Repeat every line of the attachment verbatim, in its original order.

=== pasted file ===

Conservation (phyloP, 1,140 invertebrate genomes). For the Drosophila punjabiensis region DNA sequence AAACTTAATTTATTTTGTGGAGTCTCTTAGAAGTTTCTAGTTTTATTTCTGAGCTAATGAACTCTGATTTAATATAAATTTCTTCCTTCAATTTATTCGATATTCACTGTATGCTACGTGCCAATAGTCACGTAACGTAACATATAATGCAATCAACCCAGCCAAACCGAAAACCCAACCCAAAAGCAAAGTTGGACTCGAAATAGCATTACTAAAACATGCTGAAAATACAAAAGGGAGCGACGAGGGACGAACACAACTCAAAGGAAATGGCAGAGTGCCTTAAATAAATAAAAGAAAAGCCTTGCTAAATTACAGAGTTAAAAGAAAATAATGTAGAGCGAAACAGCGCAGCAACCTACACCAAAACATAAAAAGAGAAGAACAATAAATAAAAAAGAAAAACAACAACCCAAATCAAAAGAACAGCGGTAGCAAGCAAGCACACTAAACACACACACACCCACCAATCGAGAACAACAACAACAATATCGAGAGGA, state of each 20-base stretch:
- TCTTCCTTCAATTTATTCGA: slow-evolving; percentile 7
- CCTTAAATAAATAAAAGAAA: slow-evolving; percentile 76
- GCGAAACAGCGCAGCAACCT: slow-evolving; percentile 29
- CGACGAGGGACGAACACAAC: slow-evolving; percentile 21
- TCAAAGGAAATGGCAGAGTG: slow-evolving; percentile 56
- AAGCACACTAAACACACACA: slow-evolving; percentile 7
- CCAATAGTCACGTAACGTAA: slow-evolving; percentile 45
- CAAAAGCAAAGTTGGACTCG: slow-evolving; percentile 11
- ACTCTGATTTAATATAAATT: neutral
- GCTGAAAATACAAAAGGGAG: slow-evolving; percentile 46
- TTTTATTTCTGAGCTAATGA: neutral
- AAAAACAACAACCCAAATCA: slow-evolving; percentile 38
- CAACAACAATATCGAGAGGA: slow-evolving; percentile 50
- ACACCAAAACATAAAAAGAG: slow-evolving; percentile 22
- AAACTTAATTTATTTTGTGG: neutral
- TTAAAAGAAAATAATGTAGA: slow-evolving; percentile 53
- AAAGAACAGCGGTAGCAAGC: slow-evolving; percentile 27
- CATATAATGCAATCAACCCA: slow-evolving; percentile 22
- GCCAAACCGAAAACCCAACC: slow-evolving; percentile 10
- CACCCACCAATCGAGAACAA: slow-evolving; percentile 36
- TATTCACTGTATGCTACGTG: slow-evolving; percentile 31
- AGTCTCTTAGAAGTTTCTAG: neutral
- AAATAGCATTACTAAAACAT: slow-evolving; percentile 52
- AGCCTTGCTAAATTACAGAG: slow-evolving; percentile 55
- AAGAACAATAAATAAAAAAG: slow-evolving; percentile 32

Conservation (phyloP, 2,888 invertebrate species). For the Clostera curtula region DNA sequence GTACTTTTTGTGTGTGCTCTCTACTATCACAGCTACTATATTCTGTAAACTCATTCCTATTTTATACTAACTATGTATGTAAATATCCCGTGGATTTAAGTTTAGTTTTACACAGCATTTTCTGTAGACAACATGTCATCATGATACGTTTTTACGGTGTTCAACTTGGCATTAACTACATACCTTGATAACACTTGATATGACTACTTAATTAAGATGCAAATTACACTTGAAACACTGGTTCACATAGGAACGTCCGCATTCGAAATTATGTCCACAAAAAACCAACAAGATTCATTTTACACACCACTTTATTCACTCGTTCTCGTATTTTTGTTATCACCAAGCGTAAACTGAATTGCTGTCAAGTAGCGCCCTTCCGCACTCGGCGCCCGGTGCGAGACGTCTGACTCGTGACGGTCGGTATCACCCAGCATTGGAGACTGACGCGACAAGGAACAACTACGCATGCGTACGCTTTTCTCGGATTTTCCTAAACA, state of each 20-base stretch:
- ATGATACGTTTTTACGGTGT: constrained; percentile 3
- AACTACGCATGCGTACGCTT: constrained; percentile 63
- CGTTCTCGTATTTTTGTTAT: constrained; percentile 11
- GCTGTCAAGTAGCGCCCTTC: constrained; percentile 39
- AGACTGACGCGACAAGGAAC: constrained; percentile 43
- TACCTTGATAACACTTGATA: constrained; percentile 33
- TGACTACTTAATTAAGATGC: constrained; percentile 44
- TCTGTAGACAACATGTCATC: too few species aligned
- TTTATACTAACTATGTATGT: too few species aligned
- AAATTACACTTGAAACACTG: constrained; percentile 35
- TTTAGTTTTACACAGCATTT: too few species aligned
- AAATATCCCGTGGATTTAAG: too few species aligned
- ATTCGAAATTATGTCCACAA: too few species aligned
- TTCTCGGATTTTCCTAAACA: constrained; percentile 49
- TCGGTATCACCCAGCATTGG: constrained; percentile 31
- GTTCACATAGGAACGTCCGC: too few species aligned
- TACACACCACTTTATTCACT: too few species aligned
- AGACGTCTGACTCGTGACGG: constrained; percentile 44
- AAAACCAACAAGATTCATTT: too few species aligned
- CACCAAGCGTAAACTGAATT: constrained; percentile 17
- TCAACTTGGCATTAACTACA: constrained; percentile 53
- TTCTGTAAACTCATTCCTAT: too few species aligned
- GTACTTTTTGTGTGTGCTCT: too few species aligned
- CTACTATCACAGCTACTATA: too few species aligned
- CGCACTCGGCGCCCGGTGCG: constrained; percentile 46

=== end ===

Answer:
Conservation (phyloP, 1,140 invertebrate genomes). For the Drosophila punjabiensis region DNA sequence AAACTTAATTTATTTTGTGGAGTCTCTTAGAAGTTTCTAGTTTTATTTCTGAGCTAATGAACTCTGATTTAATATAAATTTCTTCCTTCAATTTATTCGATATTCACTGTATGCTACGTGCCAATAGTCACGTAACGTAACATATAATGCAATCAACCCAGCCAAACCGAAAACCCAACCCAAAAGCAAAGTTGGACTCGAAATAGCATTACTAAAACATGCTGAAAATACAAAAGGGAGCGACGAGGGACGAACACAACTCAAAGGAAATGGCAGAGTGCCTTAAATAAATAAAAGAAAAGCCTTGCTAAATTACAGAGTTAAAAGAAAATAATGTAGAGCGAAACAGCGCAGCAACCTACACCAAAACATAAAAAGAGAAGAACAATAAATAAAAAAGAAAAACAACAACCCAAATCAAAAGAACAGCGGTAGCAAGCAAGCACACTAAACACACACACACCCACCAATCGAGAACAACAACAACAATATCGAGAGGA, state of each 20-base stretch:
- TCTTCCTTCAATTTATTCGA: slow-evolving; percentile 7
- CCTTAAATAAATAAAAGAAA: slow-evolving; percentile 76
- GCGAAACAGCGCAGCAACCT: slow-evolving; percentile 29
- CGACGAGGGACGAACACAAC: slow-evolving; percentile 21
- TCAAAGGAAATGGCAGAGTG: slow-evolving; percentile 56
- AAGCACACTAAACACACACA: slow-evolving; percentile 7
- CCAATAGTCACGTAACGTAA: slow-evolving; percentile 45
- CAAAAGCAAAGTTGGACTCG: slow-evolving; percentile 11
- ACTCTGATTTAATATAAATT: neutral
- GCTGAAAATACAAAAGGGAG: slow-evolving; percentile 46
- TTTTATTTCTGAGCTAATGA: neutral
- AAAAACAACAACCCAAATCA: slow-evolving; percentile 38
- CAACAACAATATCGAGAGGA: slow-evolving; percentile 50
- ACACCAAAACATAAAAAGAG: slow-evolving; percentile 22
- AAACTTAATTTATTTTGTGG: neutral
- TTAAAAGAAAATAATGTAGA: slow-evolving; percentile 53
- AAAGAACAGCGGTAGCAAGC: slow-evolving; percentile 27
- CATATAATGCAATCAACCCA: slow-evolving; percentile 22
- GCCAAACCGAAAACCCAACC: slow-evolving; percentile 10
- CACCCACCAATCGAGAACAA: slow-evolving; percentile 36
- TATTCACTGTATGCTACGTG: slow-evolving; percentile 31
- AGTCTCTTAGAAGTTTCTAG: neutral
- AAATAGCATTACTAAAACAT: slow-evolving; percentile 52
- AGCCTTGCTAAATTACAGAG: slow-evolving; percentile 55
- AAGAACAATAAATAAAAAAG: slow-evolving; percentile 32

Conservation (phyloP, 2,888 invertebrate species). For the Clostera curtula region DNA sequence GTACTTTTTGTGTGTGCTCTCTACTATCACAGCTACTATATTCTGTAAACTCATTCCTATTTTATACTAACTATGTATGTAAATATCCCGTGGATTTAAGTTTAGTTTTACACAGCATTTTCTGTAGACAACATGTCATCATGATACGTTTTTACGGTGTTCAACTTGGCATTAACTACATACCTTGATAACACTTGATATGACTACTTAATTAAGATGCAAATTACACTTGAAACACTGGTTCACATAGGAACGTCCGCATTCGAAATTATGTCCACAAAAAACCAACAAGATTCATTTTACACACCACTTTATTCACTCGTTCTCGTATTTTTGTTATCACCAAGCGTAAACTGAATTGCTGTCAAGTAGCGCCCTTCCGCACTCGGCGCCCGGTGCGAGACGTCTGACTCGTGACGGTCGGTATCACCCAGCATTGGAGACTGACGCGACAAGGAACAACTACGCATGCGTACGCTTTTCTCGGATTTTCCTAAACA, state of each 20-base stretch:
- ATGATACGTTTTTACGGTGT: constrained; percentile 3
- AACTACGCATGCGTACGCTT: constrained; percentile 63
- CGTTCTCGTATTTTTGTTAT: constrained; percentile 11
- GCTGTCAAGTAGCGCCCTTC: constrained; percentile 39
- AGACTGACGCGACAAGGAAC: constrained; percentile 43
- TACCTTGATAACACTTGATA: constrained; percentile 33
- TGACTACTTAATTAAGATGC: constrained; percentile 44
- TCTGTAGACAACATGTCATC: too few species aligned
- TTTATACTAACTATGTATGT: too few species aligned
- AAATTACACTTGAAACACTG: constrained; percentile 35
- TTTAGTTTTACACAGCATTT: too few species aligned
- AAATATCCCGTGGATTTAAG: too few species aligned
- ATTCGAAATTATGTCCACAA: too few species aligned
- TTCTCGGATTTTCCTAAACA: constrained; percentile 49
- TCGGTATCACCCAGCATTGG: constrained; percentile 31
- GTTCACATAGGAACGTCCGC: too few species aligned
- TACACACCACTTTATTCACT: too few species aligned
- AGACGTCTGACTCGTGACGG: constrained; percentile 44
- AAAACCAACAAGATTCATTT: too few species aligned
- CACCAAGCGTAAACTGAATT: constrained; percentile 17
- TCAACTTGGCATTAACTACA: constrained; percentile 53
- TTCTGTAAACTCATTCCTAT: too few species aligned
- GTACTTTTTGTGTGTGCTCT: too few species aligned
- CTACTATCACAGCTACTATA: too few species aligned
- CGCACTCGGCGCCCGGTGCG: constrained; percentile 46